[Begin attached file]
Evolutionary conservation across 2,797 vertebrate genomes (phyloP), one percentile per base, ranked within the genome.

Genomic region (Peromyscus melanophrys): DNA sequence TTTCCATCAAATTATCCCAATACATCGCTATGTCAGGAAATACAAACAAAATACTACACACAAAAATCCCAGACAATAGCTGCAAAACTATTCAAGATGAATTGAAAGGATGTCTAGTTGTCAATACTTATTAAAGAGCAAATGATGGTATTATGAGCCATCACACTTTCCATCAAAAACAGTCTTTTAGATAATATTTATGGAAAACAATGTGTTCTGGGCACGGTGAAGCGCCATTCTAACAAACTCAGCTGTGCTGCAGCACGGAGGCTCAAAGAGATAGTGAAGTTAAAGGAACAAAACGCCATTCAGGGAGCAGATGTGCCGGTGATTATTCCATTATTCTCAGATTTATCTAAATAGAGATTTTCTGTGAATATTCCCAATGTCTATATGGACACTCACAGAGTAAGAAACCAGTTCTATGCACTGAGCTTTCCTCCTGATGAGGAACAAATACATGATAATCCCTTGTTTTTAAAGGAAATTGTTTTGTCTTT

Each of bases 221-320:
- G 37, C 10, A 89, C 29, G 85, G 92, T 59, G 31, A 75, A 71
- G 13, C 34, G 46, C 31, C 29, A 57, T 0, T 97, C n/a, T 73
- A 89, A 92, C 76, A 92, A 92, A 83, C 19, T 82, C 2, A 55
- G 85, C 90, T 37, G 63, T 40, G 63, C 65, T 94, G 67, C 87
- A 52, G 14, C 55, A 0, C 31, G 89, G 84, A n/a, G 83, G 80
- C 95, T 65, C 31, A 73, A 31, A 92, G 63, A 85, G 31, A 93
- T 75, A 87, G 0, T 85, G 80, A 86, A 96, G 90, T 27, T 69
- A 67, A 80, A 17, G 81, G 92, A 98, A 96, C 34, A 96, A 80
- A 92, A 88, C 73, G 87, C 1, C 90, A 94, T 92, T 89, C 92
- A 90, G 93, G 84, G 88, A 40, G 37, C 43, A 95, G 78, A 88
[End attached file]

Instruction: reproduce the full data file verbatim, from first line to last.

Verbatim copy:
Evolutionary conservation across 2,797 vertebrate genomes (phyloP), one percentile per base, ranked within the genome.

Genomic region (Peromyscus melanophrys): DNA sequence TTTCCATCAAATTATCCCAATACATCGCTATGTCAGGAAATACAAACAAAATACTACACACAAAAATCCCAGACAATAGCTGCAAAACTATTCAAGATGAATTGAAAGGATGTCTAGTTGTCAATACTTATTAAAGAGCAAATGATGGTATTATGAGCCATCACACTTTCCATCAAAAACAGTCTTTTAGATAATATTTATGGAAAACAATGTGTTCTGGGCACGGTGAAGCGCCATTCTAACAAACTCAGCTGTGCTGCAGCACGGAGGCTCAAAGAGATAGTGAAGTTAAAGGAACAAAACGCCATTCAGGGAGCAGATGTGCCGGTGATTATTCCATTATTCTCAGATTTATCTAAATAGAGATTTTCTGTGAATATTCCCAATGTCTATATGGACACTCACAGAGTAAGAAACCAGTTCTATGCACTGAGCTTTCCTCCTGATGAGGAACAAATACATGATAATCCCTTGTTTTTAAAGGAAATTGTTTTGTCTTT

Each of bases 221-320:
- G 37, C 10, A 89, C 29, G 85, G 92, T 59, G 31, A 75, A 71
- G 13, C 34, G 46, C 31, C 29, A 57, T 0, T 97, C n/a, T 73
- A 89, A 92, C 76, A 92, A 92, A 83, C 19, T 82, C 2, A 55
- G 85, C 90, T 37, G 63, T 40, G 63, C 65, T 94, G 67, C 87
- A 52, G 14, C 55, A 0, C 31, G 89, G 84, A n/a, G 83, G 80
- C 95, T 65, C 31, A 73, A 31, A 92, G 63, A 85, G 31, A 93
- T 75, A 87, G 0, T 85, G 80, A 86, A 96, G 90, T 27, T 69
- A 67, A 80, A 17, G 81, G 92, A 98, A 96, C 34, A 96, A 80
- A 92, A 88, C 73, G 87, C 1, C 90, A 94, T 92, T 89, C 92
- A 90, G 93, G 84, G 88, A 40, G 37, C 43, A 95, G 78, A 88